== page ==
Architect Junya Ishigami, as Free as a Bird
The artworks produced by Junya Ishigami prove that in architecture, anything is possible. This 44 year old architect seems to have no limits.
Since 2010, three of the eight most recent winners of the prestigious Pritzker Prize have been Japanese architects. The reason why? It seems that these talented creators have been able to invent models that are particularly well-aligned with the desires of the times, taking inspiration from nature, all while using the most up-to-date technologies. Ishigami is no different, doing away with the superflous and integrating his work into the surrounding landscape. His Kanagawa Institute of Technology is a good example, having won the Golden Lion at the Venice Biennale for architecture in 2010. The space was created with the aim of giving visitors the feeling they were outside. According to a recent interview with Le Monde, ‘ideas must first emerge from the problems that we face’.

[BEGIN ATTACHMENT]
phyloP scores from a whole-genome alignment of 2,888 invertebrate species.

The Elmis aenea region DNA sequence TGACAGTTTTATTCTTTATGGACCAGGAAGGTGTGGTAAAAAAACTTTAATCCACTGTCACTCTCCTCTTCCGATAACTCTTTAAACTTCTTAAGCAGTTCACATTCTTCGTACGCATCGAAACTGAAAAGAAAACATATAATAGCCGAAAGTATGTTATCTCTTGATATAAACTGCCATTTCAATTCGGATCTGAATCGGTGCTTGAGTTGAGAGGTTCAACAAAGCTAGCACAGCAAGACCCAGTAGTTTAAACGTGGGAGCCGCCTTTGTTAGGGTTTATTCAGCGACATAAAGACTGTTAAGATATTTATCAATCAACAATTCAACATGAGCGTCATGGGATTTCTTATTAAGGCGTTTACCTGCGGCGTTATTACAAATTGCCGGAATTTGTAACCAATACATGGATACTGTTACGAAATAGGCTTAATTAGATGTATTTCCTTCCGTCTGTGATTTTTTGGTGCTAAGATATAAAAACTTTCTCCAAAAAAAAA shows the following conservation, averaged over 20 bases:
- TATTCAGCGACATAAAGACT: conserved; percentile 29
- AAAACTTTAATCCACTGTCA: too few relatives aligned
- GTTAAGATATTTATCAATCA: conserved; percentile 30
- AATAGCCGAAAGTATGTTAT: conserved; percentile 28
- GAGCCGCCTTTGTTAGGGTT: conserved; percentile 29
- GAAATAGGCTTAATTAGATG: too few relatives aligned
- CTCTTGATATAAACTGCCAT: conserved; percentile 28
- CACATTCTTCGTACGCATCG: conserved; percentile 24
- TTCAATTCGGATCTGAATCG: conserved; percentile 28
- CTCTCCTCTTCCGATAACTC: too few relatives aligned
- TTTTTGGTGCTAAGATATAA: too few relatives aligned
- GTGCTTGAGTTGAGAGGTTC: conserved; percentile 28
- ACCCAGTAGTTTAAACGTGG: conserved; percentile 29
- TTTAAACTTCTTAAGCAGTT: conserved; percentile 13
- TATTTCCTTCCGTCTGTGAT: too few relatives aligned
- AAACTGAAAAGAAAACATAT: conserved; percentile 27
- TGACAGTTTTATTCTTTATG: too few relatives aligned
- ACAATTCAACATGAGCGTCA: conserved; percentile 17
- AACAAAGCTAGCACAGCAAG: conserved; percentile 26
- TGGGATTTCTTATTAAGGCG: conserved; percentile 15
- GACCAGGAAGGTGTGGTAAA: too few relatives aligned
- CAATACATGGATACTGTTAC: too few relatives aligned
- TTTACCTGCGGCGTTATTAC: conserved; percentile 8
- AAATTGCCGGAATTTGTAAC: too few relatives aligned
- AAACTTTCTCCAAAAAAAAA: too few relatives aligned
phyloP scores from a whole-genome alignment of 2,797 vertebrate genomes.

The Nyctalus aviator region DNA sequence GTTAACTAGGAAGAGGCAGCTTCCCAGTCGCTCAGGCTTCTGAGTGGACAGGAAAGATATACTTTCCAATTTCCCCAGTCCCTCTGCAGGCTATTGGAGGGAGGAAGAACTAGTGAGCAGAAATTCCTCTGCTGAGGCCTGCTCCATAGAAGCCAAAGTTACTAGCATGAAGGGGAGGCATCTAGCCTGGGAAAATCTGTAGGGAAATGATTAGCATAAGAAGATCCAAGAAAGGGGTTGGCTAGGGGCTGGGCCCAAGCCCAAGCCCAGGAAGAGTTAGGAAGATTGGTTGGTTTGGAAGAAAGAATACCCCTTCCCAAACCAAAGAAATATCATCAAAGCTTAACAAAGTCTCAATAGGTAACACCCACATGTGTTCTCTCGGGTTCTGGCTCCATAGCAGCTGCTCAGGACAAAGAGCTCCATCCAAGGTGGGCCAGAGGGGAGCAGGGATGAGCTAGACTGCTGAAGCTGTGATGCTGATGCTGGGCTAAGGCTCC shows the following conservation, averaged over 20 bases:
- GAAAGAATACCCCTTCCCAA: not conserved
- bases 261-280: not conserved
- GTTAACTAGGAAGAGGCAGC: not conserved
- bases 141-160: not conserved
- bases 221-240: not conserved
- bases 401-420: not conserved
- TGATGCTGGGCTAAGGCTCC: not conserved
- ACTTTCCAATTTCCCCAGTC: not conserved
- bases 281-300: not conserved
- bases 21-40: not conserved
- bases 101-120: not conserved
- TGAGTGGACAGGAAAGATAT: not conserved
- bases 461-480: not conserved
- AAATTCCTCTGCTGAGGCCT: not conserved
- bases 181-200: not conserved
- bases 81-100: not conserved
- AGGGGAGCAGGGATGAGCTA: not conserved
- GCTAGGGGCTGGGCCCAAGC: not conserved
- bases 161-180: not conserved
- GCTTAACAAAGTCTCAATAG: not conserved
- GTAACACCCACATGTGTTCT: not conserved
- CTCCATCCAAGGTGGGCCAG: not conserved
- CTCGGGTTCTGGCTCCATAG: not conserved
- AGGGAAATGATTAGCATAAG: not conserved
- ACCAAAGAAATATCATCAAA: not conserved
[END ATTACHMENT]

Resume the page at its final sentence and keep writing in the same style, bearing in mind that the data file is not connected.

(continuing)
Ishigami has a number of projects underway, including a rugged and cosy cave restaurant in Yamaguchi in Japan, an immense chapel in the middle of a valley in Shandong China, as well as the renovation of the 19th century Polytechnic Museum of Moscow. Each of which will surely showcase his limpid and supple style.
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